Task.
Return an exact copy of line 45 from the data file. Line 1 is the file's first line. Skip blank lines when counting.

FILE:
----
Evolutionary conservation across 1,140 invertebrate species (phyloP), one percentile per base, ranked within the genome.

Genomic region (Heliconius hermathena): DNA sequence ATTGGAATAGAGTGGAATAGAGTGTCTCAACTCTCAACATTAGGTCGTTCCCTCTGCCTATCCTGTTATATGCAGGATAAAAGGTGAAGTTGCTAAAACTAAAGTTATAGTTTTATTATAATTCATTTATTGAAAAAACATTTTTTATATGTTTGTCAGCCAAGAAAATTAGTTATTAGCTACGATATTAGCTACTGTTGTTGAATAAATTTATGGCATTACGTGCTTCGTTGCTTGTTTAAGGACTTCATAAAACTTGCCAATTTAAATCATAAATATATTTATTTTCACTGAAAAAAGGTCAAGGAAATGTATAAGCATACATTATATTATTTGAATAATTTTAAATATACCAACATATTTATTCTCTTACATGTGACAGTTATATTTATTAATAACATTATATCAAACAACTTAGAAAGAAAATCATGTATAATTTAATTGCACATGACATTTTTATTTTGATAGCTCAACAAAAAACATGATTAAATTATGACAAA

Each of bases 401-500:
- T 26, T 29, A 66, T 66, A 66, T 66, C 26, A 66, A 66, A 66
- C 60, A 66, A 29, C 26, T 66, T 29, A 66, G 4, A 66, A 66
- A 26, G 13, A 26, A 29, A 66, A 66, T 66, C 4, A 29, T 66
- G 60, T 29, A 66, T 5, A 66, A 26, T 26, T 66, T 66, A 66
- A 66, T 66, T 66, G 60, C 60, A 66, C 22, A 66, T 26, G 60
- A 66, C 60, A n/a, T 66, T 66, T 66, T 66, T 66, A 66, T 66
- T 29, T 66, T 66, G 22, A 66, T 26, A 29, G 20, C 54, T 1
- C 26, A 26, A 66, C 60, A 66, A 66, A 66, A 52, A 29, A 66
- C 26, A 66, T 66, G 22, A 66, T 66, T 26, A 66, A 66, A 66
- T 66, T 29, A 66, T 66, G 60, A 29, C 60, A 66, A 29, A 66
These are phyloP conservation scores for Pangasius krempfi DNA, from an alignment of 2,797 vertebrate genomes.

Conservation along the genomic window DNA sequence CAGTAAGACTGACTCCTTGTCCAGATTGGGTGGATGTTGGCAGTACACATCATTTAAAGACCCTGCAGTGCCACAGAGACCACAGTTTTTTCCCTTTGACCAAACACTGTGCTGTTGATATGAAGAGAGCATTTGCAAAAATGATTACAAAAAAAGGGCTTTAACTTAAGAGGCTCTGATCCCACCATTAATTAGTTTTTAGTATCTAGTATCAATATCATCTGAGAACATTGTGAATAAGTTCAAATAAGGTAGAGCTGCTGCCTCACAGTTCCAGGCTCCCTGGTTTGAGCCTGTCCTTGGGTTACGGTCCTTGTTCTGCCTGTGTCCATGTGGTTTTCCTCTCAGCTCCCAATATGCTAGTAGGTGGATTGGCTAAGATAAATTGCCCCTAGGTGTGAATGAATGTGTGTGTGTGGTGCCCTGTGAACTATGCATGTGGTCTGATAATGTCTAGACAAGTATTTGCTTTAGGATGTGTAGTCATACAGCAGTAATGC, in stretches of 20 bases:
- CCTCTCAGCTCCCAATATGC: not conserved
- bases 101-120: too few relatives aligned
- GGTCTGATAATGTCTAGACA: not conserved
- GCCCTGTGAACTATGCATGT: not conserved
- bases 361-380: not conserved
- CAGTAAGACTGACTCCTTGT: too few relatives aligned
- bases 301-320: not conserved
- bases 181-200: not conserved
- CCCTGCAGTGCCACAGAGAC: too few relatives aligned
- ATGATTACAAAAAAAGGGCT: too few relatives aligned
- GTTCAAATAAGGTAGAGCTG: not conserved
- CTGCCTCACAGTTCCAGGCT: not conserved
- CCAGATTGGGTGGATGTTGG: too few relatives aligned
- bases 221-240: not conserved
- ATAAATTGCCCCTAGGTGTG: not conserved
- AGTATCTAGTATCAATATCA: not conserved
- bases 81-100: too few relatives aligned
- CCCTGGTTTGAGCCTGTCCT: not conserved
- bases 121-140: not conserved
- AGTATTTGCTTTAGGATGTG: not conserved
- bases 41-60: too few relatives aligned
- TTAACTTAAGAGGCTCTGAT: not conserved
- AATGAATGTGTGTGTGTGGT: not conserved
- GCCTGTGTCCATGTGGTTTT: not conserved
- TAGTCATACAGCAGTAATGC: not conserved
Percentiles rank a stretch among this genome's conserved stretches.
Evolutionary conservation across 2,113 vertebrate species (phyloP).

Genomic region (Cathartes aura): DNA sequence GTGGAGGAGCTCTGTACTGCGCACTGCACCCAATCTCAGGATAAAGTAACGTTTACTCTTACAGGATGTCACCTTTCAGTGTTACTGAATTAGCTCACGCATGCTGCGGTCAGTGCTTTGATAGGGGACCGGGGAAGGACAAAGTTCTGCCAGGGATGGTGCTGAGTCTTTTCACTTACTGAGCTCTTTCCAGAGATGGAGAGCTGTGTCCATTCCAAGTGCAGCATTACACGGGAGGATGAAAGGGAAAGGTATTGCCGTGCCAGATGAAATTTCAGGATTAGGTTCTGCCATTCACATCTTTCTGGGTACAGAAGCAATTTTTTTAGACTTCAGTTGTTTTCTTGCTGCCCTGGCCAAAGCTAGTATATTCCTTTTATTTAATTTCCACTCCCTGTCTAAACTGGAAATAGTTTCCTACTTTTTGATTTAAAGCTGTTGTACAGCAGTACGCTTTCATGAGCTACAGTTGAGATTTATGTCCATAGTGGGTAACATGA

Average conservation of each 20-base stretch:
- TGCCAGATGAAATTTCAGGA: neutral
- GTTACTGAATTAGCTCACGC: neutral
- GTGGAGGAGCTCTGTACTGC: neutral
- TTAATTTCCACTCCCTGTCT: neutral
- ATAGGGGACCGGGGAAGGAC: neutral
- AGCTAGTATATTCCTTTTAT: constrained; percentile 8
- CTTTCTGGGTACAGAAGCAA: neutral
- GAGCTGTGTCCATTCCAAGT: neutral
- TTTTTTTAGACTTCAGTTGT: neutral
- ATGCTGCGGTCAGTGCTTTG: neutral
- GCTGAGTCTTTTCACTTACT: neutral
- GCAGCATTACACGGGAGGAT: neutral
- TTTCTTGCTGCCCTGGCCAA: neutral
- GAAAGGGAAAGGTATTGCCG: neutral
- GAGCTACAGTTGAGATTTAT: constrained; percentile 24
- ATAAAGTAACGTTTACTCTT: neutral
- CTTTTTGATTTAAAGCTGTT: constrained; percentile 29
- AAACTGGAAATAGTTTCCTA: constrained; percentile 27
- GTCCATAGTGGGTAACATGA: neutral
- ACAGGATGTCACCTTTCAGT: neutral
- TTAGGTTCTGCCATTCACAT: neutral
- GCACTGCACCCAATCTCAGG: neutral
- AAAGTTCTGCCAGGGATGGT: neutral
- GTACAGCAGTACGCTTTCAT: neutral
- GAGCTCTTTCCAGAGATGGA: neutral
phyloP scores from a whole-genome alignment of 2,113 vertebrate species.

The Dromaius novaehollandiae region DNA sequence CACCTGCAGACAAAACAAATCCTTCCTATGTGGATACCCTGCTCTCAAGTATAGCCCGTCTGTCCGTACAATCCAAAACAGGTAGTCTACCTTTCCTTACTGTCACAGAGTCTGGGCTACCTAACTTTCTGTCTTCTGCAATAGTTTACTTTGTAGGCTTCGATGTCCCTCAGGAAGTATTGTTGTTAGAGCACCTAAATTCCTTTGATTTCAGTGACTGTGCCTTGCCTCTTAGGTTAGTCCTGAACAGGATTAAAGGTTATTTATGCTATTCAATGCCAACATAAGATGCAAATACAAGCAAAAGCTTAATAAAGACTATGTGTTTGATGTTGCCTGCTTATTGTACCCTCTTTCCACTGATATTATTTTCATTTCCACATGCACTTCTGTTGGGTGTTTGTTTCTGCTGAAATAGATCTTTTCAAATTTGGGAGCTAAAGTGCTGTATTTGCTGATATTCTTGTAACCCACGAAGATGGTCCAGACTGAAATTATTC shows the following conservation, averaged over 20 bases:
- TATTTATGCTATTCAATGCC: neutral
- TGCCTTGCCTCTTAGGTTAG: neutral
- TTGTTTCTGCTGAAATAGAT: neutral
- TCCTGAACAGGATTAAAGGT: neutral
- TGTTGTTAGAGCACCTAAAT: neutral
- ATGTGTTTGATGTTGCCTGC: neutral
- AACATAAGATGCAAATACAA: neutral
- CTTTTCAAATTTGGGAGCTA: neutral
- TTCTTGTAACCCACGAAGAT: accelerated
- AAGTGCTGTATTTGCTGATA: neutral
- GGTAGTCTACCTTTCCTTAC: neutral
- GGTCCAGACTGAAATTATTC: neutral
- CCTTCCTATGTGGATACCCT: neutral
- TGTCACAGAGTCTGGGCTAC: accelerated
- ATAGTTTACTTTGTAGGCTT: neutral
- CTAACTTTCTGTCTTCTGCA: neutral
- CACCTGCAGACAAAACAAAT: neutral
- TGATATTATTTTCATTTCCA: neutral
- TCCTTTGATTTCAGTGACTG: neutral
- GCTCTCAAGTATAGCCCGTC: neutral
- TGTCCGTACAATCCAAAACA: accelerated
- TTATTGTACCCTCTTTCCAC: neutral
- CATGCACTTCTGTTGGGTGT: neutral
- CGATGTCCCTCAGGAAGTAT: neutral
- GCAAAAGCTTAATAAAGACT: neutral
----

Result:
- TGCCAGATGAAATTTCAGGA: neutral